As a running coach, sports nutritionist, and author of several books for runners, I often hear from runners who are looking for help in overcoming problems that are impeding their progress. Among the most frustrating of these problems are exercise-associated muscle cramps.
A typical case is Cathy, a 55-year-old ultra-runner from Northern California who contacted me with a desperate plea for aid with her cramping situation. “I experience painful, sometimes debilitating calf cramps after about mile 15,” she explained in her email. Cathy listed the many measures she had tried to keep the cramps from returning. These included drinking more fluid and ingesting salt tablets, taking a daily vitamin and mineral supplement, rubbing magnesium cream on her legs, and wearing compression stockings. Nothing worked.
In my reply, I told Cathy that I wasn’t surprised these measures had not worked. Most of them were based on the widespread belief that exercise-associated muscle cramps are caused by dehydration and/or by the loss of important electrolyte minerals such as sodium and potassium through perspiration. If dehydration or electrolyte depletion were the cause, then replenishment would prevent muscle cramps from occurring in everyone. For most, it does not.
When runners like Cathy discover for themselves that hydration, electrolytes, and other measures don’t prevent muscle cramps, they begin to look elsewhere for a solution. They may try stretching more to make the muscles looser, training more in case lack of fitness is the culprit, or wearing compression stockings because, well, why not? But these measures usually don’t work any better.
One thing that makes cramping so frustrating for runners is its psychological dimension. Not all runners experience muscle cramps as often or as severely as Cathy does. Studies have shown that some are especially susceptible to the problem. When such runners find that nothing they try is effective in reducing their cramping risk, and that many of their competitors are not limited in the same way, they begin to think something is wrong with them. Their confidence takes a nosedive.
Training and racing without confidence is bad for performance. So is training and racing in a state of fear; and frequent crampers are often saddled with fear of bodily mutiny, especially in competition. “At the start of every race, I pray for no muscle cramps,” Cathy told me in her email.
I’ve always dreaded receiving such messages because there was almost nothing I could offer runners in Cathy’s position. Fortunately, this is about to change. New research has identified the true cause of exercise-associated muscle cramps and led to a promising new solution.
One of the leaders in neuroscience is Dr. Rod MacKinnon, a Nobel Prize-winner and an avid sea kayaker who can relate to athletes like Cathy on an experiential level. MacKinnon became interested in finding a reliable way to prevent muscle cramps when a cramping episode ruined one of his sea kayaking adventures even though, like Cathy, he thought he had done everything possible to avoid the problem.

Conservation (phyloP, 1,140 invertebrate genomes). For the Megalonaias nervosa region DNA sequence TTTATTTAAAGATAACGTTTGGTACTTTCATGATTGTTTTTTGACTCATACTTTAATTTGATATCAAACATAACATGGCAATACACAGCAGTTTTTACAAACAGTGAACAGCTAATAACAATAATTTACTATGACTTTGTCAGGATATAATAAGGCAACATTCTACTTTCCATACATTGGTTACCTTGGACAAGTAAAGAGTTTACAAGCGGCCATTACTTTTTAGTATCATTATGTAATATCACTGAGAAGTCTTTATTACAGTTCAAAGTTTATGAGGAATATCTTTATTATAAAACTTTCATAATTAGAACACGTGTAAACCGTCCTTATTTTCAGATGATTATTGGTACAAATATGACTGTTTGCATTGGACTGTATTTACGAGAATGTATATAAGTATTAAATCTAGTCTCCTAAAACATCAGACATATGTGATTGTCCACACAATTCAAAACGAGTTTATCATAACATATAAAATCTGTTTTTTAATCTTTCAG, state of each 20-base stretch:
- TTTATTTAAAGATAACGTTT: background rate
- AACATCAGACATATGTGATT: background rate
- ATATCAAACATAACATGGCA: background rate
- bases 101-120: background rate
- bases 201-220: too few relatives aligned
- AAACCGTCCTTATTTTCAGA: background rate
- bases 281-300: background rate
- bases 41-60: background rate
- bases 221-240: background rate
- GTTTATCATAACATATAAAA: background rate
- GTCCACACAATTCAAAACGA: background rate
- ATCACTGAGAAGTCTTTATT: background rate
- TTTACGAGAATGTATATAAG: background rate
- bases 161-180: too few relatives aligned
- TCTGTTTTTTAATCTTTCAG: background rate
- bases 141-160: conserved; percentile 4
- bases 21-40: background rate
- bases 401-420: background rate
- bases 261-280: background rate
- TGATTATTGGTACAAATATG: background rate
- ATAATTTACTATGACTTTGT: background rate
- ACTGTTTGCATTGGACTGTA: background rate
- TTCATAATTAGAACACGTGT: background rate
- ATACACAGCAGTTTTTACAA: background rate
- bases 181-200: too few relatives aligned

MacKinnon’s subsequent investigations led him to the realization that muscles cramp during exercise when fatigue causes the nerve that delivers movement commands from the brain to a muscle to become hyper-excited, sending the muscle into involuntary contraction. It so happened that MacKinnon’s Nobel Prize was awarded for work he had done on ion channels, which play a key role in the transmitting of movement commands sent through the nervous system into actual muscle contractions.
Based on his knowledge of ion channels, MacKinnon suspected that a nutritional intervention designed to stimulate sensory fibers in just the right way could prevent the motor nerves from becoming hyper-excited and greatly reduce the risk of cramping. Fortunately, a number of compounds that occur naturally in some foods are known to provide this type of stimulation. In collaboration with Bruce Bean, a neurobiologist at Harvard University, MacKinnon developed a formulation—essentially the first nutritional beverage for neuromuscular performance—and began testing it.
These early tests have been encouraging. In one of them, a small amount of the beverage was found to slash the occurrence of exercise-associated muscle cramps in half. That’s enough of a difference to restore confidence to cramp-prone runners and enable them to train and race without fear.
Consumer products that deliver this formulation will be available to runners in the first half of 2016. I look forward to the fast-approaching day when I can offer a real solution to men and women who reach out to me for help with their cramping woes.
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#ITSTHENERVE is the codename for the first scientifically-proven formula to treat and prevent muscle cramps. Developed by a Nobel Prize-winning neuroscientist, this spicy proprietary blend of ingredients takes athletes beyond the traditional mindset that exercise-related cramps are caused by a problem with the muscle. Instead, the scientific breakthrough reveals the real culprit: the nerve. To learn more about, visit www.itsthenerve.com or join in on the conversation by following #itsthenerve on Twitter, Instagram and Facebook.